In the last Horror Month review, Wally pointed out that despite the massive returns on a modest budget, Blair Witch Project did not open the floodgates for other found footage horror movies. He argued that it could be because they rushed out an inferior sequel with a larger budget, no found footage angle and it bombed. For whatever reason, the found footage concept lay pretty silent after 1999’s Blair Witch Project and it would ultimately be 2007’s Paranormal Activity (given a wide release in 2009) that became the movie to show the industry that you can make a relatively inexpensive horror movie with this structure and get big returns. But it wasn’t just the fact that it was a low-budget found footage movie. Paranormal Activity inspired similar movies because it was effective at delivering scares. Let’s ignore the diminishing returns of its sequels and the other films that it inspired and look back at why this movie worked.
While writer/director Oren Peli released Paranormal Activity in 2007, it was a modest movie (some estimates say the budget was as low as $15,000 and shot in a single week) that was shown on the film festival circuit. Paramount recognized that it had broad appeal and bought it, making some minor cuts and reshooting the final scene with a few digital effects for a bigger punch. That was released in theaters in 2009, in limited release in September and wide in October. As a fan of horror movies, my fiancee and I caught the first showing in limited release. I found it effective and I’m pretty sure my fiancee liked it even more, even though she wanted to keep a nightlight on that first evening.
The reason Paranormal Activity works as well as it does is it uses its potential limitations as opportunities. A tight schedule meant that instead of a full script, the actors were given details of what they needed to accomplish in the scene and they improvised the dialog. This loose, conversational, overlapping dialog combines with the footage from prosumer level camcorders to add to the authenticity.
The abbreviated shooting schedule meant the story needs to be focused and lean. A couple is dealing with paranormal activity in their home. The boyfriend, Micah, wants to document it. Katie has vague recollections of something similar from her childhood and has an instinct to ignore it as the only effective way to resolve the issue. But the focus of the movie is very tightly on how these two people react to a very intimate invasion and what it does to their relationship.
The low budget meant that the actors hired were unknowns looking for an interesting opportunity. Katie Featherstone said in an interview that they were paid as little as $500 initially. Because the cast isn’t recognizable, it’s that much easier to believe in the characters. There’s very little to take you out of the movie. The cast is lean, with two leads and only three other characters as supporting cast. It all works in the story’s favor by keeping the focus on the fear of a young couple that their home is dealing with an angry spirit (or, as they learn, a demon). Finally, the budget meant that the entity stalking the couple at night is completely unseen. While this could come across as some type of cop-out, it works within the established rules of this movie, which has its characters set up cameras to catch any potential paranormal activity, and forces the audience to pay very close attention.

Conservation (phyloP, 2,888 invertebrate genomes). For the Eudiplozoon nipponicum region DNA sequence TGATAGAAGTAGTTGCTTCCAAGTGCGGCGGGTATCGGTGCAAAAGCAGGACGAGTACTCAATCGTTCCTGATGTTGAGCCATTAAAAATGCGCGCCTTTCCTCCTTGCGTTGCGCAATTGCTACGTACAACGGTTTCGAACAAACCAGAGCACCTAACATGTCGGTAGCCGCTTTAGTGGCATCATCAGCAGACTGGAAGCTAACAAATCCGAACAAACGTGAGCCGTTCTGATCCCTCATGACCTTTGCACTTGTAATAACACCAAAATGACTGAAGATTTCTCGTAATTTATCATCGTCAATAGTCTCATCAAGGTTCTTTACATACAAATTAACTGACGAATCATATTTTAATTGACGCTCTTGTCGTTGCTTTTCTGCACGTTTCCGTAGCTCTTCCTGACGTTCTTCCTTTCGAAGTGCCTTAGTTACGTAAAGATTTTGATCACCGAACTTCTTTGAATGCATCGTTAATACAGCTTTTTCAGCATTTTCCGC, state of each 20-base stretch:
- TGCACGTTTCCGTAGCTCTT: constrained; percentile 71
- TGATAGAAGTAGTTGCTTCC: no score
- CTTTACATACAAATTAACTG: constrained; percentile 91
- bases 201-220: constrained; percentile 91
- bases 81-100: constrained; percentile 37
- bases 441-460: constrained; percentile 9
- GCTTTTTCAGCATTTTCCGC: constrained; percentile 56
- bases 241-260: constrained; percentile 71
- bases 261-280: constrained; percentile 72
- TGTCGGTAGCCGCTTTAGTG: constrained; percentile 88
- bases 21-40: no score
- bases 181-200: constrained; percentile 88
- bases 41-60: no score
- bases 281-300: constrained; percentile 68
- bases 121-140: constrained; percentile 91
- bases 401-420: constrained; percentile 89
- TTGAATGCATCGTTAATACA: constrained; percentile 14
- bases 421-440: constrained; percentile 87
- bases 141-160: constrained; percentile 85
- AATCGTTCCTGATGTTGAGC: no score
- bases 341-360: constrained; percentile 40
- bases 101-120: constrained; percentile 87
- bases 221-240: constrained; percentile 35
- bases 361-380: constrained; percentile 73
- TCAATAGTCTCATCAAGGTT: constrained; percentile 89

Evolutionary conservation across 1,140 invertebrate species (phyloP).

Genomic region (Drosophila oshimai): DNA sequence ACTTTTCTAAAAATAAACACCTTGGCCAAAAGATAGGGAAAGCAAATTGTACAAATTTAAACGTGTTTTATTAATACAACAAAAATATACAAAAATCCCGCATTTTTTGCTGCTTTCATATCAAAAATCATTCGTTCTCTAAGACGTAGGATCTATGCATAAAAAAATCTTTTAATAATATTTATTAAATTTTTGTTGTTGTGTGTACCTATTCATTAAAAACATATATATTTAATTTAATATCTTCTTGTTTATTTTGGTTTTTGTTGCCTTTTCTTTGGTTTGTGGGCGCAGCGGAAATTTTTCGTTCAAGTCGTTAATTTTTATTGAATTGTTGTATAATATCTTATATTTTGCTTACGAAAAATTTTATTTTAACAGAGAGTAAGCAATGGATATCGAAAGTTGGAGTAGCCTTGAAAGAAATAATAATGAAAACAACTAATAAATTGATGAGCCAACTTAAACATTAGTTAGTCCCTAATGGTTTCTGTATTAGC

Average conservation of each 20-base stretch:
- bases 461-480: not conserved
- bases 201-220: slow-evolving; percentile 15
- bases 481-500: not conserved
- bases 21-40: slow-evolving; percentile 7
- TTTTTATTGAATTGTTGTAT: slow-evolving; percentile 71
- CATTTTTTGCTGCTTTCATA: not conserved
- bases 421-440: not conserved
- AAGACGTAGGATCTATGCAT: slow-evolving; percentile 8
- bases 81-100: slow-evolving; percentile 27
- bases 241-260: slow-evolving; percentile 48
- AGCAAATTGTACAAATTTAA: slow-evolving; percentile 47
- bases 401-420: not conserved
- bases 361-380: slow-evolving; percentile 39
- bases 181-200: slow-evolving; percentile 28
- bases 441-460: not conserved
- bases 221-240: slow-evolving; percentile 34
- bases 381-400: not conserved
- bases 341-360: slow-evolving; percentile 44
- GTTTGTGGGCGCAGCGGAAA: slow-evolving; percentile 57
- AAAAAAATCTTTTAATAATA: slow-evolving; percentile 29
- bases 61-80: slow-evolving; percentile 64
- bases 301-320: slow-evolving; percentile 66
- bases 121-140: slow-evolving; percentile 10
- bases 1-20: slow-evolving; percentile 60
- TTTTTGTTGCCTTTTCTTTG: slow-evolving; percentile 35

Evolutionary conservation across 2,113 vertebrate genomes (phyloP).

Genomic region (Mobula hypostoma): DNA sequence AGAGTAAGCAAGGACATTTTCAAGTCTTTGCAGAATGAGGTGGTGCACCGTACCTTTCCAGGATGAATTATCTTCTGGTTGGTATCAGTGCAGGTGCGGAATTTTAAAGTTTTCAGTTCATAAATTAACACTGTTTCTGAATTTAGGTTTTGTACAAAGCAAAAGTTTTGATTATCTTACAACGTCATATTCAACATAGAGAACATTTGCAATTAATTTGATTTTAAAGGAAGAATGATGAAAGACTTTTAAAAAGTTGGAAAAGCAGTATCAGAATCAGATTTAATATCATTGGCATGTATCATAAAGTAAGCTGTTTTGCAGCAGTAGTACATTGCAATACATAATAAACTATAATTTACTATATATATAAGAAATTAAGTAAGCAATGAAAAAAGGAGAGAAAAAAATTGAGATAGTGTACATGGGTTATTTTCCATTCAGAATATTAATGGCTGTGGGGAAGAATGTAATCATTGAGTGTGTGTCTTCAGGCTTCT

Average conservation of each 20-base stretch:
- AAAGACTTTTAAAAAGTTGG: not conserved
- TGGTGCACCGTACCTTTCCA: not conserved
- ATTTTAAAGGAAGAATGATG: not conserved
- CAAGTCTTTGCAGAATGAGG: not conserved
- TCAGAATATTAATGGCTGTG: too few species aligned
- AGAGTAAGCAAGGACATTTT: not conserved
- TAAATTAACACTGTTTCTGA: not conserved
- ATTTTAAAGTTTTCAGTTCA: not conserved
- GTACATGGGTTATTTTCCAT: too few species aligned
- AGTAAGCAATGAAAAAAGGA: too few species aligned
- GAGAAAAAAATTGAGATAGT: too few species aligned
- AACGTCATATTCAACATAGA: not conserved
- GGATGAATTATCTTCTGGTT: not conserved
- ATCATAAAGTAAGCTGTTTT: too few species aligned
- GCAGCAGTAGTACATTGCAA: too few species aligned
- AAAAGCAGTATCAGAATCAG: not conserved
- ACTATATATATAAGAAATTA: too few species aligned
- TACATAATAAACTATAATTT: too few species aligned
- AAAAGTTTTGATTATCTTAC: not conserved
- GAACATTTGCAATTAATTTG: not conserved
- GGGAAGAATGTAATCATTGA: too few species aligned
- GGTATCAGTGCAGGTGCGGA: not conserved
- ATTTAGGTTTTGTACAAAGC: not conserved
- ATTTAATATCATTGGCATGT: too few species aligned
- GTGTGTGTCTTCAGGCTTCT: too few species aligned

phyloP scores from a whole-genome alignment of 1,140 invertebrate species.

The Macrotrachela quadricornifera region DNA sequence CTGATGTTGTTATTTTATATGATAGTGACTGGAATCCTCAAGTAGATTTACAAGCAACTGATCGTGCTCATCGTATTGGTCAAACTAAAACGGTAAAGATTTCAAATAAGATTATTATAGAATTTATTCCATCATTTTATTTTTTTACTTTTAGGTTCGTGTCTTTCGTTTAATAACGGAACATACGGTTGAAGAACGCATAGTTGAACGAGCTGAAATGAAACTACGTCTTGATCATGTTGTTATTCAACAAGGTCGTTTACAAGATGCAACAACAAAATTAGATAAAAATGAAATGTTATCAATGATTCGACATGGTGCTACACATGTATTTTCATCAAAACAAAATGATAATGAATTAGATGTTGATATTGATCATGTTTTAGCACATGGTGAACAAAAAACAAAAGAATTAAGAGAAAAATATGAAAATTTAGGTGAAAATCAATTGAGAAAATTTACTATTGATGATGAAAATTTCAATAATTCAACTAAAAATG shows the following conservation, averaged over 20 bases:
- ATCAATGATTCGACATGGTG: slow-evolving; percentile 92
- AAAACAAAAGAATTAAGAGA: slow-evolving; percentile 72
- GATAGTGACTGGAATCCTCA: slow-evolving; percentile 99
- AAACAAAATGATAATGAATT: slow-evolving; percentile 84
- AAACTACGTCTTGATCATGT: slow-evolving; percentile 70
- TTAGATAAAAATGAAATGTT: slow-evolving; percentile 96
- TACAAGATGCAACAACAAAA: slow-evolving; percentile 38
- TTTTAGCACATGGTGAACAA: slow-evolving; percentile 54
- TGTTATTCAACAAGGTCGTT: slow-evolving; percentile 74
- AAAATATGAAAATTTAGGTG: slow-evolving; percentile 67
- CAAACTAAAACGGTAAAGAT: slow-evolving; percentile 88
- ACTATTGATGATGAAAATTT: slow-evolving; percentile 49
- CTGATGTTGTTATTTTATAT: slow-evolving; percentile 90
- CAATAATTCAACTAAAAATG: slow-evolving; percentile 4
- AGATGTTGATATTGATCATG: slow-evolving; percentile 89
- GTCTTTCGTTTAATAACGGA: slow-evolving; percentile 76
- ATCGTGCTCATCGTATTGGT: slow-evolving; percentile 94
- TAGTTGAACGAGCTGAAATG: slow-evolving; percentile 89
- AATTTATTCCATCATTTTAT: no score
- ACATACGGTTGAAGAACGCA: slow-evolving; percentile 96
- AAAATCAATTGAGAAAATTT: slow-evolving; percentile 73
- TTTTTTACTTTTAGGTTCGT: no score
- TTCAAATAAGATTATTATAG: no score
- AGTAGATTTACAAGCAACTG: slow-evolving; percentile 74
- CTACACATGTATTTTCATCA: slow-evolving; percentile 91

Because the demon in the film is invisible, it makes the viewer much more active in the movie than usual. While cameras observe a house that should be still at night, the audience listens closely for any out-of-place sound: footsteps or breathing for instance. The viewer carefully examines every inch of the screen, looking for a stray shadow or slight movement of a picture frame or bedsheet. While the audience carefully looks for an out of place element, the tension builds. You KNOW something will happen, but will it be slow or in the background or will something suddenly get thrown in the foreground? It forces an audience to place their imagination into the movie and our ideas of what is scary is so personal that it’s much more effective than, say, a machete cleaving a head.
The movie is far from perfect. The character of Micah shouldn’t be very likable since he instigates the activity. But so much of the movie is shot from a first person perspective that it’s easy to overlook that and basically become willing voyeurs into the couple’s problems. There’s a part of us that wants to see them tormented. Otherwise there’s no movie. But we may feel a bit guilty sitting there staring at them sleeping in their bedroom, willfully breaching their privacy.
Not everyone has the patience for this type of movie. It’s not a passive experience. You either buy into the premise and begin paying close attention, using your imagination to fill in the intentional blanks, or you don’t. If you don’t, the movie will not work. But for me, it does. At least the first time.